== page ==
14 March 2008

A Paul Harvey Moment

If you're not familiar with Paul Harvey, please allow me to enlighten you. Mr. Harvey is approximately 156 years old. He's a broadcaster/commentator/political pundit who has a feature called "The Rest of The Story", in which he begins by recounting an ordinary tale of some random person in their daily life. Then, he shifts gears and announces, "And now, the rest of the story." At that point, Mr. Harvey delves into whatever bizarre and outlandish events have led these poor citizens down the path that found them as fodder for his piece, usually ending in something so wholly unbelievable that you wonder if it could actually be true. The rest of this particular story, I assure you, is true.

Yesterday I told the tale of Avery and her recent approach with regard to the Tooth Fairy. What I left out, however, is an entirely different animal. There was an interaction with me the night before the Fairy's arrival that, unbeknown to me, had led Avery to revise her plan of attack. As I explained yesterday, Avery lost her tooth on Tuesday night as she was brushing her teeth. That was the point at which she had scrawled the first note to the Tooth Fairy, and she showed it to us when she was finished. In an attempt to soften the blow of her disappointment, I rationalized why the Fairy might not do what she had requested. This was my subtle attempt at suspending her disbelief, as it were, but I did not expect what she did next.

Apparently daunted by my rationalizations, Avery proceeded to scale down her expectations and wrote a brand new letter to the Tooth Fairy. I guess she figured if she lowered the bar, there would be a better chance of getting anything at all, which was the ultimate goal of the communication in the first place. Even if she just drew a picture of herself, that alone would prove her existence. But as I said, I was unaware of the second letter's existence. Yesterday, after reading my post, Mandi asked me why I hadn't included it. I had seen the note on Ave's dresser when the Tooth Fairy came during Wednesday night's shower, but in my haste to get out of there unseen I simply assumed she had made herself a copy of the old letter. I took the old letter off of her dresser, left her the money but took the tooth, and high-tailed it out of there. Now, knowing all of the circumstances, I can see why Avery was disappointed about the visit. She thought she had thrown the old note away, so she thinks the Tooth Fairy has no note. On the positive side, I suppose that will make the hand-written letter from the Fairy I solicited from a family member seem that much more of a surprise when it arrives. Without further ado, here is the second note, both transcribed and in its original form, for your enjoyment.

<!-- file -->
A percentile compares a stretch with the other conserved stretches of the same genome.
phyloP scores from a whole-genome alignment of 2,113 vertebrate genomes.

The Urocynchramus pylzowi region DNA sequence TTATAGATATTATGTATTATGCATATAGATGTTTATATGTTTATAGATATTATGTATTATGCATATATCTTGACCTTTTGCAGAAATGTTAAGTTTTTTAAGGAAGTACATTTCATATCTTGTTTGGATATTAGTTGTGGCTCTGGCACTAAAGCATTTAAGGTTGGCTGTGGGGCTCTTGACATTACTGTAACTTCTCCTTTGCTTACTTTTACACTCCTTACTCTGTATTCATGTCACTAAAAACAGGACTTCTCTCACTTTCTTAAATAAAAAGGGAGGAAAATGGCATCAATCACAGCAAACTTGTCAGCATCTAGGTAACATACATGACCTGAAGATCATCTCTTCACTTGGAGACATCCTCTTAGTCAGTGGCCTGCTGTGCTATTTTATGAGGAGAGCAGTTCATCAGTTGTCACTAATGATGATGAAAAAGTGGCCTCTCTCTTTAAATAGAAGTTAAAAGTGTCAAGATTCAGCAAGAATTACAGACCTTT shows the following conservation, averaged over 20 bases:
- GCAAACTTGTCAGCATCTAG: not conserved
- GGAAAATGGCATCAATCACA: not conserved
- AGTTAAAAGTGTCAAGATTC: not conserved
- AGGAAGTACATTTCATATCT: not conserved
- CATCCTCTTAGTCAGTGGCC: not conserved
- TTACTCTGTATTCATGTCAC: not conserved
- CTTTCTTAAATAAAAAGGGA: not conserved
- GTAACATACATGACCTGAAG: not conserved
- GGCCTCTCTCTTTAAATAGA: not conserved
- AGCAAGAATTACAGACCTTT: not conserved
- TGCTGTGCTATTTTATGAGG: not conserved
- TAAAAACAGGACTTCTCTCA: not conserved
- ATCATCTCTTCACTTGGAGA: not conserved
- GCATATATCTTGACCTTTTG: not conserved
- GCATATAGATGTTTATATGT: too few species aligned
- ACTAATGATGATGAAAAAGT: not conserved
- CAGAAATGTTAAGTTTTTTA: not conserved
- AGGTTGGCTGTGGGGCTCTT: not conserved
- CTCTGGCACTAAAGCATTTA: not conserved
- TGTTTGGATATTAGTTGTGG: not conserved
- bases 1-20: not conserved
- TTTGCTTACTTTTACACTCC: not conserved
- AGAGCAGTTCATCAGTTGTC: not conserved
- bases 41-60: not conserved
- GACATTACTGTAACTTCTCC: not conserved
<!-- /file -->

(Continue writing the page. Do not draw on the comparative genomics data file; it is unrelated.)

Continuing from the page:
Dear Tooth Fairy,
I would like to ask you some questions. Now here they are: where do you get all the money? Why do you give some children less or more money than me? If grownups lose teeth do you take them? Do you take some animals teeth? How old are you? Do you have a mom or a dad or are you just the only tooth fairy? How many houses do you go to almost every night? Is there a few tooth fairies like one in China and you here and everything? How many tooth fairies are there? Can you have babys? I can't think of anything elss, so can you wright other things about you? So can you do that? I'll put paper on my desk. The one that is in my room so you remember.

p.s. Can you please still let me keep my tooth but still give me those coins?

p.p.s. Can you please draw a picher of yourself?

And that, as they say, is the rest of the story.

13 March 2008

Dear Tooth Fairy

I present to you the creation of an 8-year-old. I am going to re-type it because the 8-year-old in question has horrible handwriting, and because the looseleaf paper this particular work was scrawled upon was folded enough times to fit inside a small jewelery box.

Dear Tooth Fairy,

I realy probably like you. So, if you could just please do these things for me please! Can you take a picher of you so that I know what you look like . Please tap on me tonight so I can see you. Please when you take the picher don't delete it. Please show me how to fly. Please wright back!

ps: I will not show anybody else your secrete. Please don't take my tooth! Please come here every night. Please even though you don't take my tooth please still give me a dollar coin.

Now that's what I call sticking your neck out and taking a chance. I mean, at 8 years old, she's recognized that she has absolutely nothing to lose by putting all her cards on the table with the Tooth Fairy. I want a mug shot, some money, you need to teach me how to fly, and why not just leave me the tooth too, OK? Did I mention that Avery left her digital camera out on the night stand so the photo op would be convenient? Smart kid I tell you. Unfortunately for her, the tooth fairy came while she was taking a shower, so there was no opportunity for her to wake up and catch a glimpse. That Tooth Fairy's sneaky, I tell ya.